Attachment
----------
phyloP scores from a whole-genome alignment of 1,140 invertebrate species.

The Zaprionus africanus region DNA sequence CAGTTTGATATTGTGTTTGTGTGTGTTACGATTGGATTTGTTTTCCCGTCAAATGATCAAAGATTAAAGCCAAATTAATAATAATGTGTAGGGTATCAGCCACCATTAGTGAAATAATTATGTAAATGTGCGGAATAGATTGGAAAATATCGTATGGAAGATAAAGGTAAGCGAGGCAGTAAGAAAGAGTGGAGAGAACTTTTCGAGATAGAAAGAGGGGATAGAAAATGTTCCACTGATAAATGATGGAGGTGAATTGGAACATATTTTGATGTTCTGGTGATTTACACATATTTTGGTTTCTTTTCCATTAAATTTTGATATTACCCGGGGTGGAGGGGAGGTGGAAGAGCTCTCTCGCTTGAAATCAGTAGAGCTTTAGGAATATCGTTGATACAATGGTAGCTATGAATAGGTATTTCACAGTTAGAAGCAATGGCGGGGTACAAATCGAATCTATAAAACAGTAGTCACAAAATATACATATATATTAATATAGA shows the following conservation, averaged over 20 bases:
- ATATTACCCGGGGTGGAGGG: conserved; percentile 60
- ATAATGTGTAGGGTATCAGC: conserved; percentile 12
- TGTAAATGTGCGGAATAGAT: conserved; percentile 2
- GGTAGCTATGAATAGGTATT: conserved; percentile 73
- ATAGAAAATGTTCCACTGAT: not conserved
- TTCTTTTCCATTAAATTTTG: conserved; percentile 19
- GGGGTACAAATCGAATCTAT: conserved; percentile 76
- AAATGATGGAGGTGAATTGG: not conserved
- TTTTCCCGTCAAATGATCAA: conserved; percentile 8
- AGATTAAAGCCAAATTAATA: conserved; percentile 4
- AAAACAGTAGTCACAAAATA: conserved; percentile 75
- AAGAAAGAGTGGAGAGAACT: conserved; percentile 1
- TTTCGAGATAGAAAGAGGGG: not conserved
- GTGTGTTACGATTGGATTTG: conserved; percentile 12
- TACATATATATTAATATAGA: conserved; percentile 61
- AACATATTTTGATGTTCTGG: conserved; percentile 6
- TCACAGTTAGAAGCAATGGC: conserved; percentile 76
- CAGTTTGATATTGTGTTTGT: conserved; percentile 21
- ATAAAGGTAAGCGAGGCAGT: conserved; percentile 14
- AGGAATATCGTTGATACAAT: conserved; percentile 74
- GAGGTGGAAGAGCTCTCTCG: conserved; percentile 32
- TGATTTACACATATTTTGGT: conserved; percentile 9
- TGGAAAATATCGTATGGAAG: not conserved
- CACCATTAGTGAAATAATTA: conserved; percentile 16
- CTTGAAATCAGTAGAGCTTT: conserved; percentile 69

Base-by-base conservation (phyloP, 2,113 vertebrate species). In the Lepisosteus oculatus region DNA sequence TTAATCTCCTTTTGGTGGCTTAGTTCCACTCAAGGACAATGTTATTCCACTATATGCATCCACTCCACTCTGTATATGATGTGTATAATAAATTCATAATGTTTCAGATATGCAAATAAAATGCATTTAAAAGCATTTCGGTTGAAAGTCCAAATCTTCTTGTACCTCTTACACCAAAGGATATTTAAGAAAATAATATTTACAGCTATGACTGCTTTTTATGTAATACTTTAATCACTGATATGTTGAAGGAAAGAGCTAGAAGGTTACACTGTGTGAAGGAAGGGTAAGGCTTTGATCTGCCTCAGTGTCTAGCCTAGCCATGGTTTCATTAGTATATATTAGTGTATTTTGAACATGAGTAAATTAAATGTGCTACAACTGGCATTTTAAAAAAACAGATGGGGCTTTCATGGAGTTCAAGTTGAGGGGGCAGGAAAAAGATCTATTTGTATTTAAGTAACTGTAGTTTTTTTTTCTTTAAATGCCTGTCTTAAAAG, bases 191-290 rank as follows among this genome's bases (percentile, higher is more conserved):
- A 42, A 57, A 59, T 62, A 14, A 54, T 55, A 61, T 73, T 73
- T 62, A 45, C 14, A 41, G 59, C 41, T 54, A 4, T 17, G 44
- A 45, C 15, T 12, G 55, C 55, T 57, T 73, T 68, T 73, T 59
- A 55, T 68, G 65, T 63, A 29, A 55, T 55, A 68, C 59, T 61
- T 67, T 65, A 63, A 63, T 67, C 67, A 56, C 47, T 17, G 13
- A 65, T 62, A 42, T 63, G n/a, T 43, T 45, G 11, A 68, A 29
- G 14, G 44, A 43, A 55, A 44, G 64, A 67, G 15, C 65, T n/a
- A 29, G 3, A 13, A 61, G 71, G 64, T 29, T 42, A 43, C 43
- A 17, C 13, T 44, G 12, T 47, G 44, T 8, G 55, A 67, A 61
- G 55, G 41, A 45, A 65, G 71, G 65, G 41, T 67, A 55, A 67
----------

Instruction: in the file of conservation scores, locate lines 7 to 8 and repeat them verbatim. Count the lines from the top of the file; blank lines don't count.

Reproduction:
- ATAGAAAATGTTCCACTGAT: not conserved
- TTCTTTTCCATTAAATTTTG: conserved; percentile 19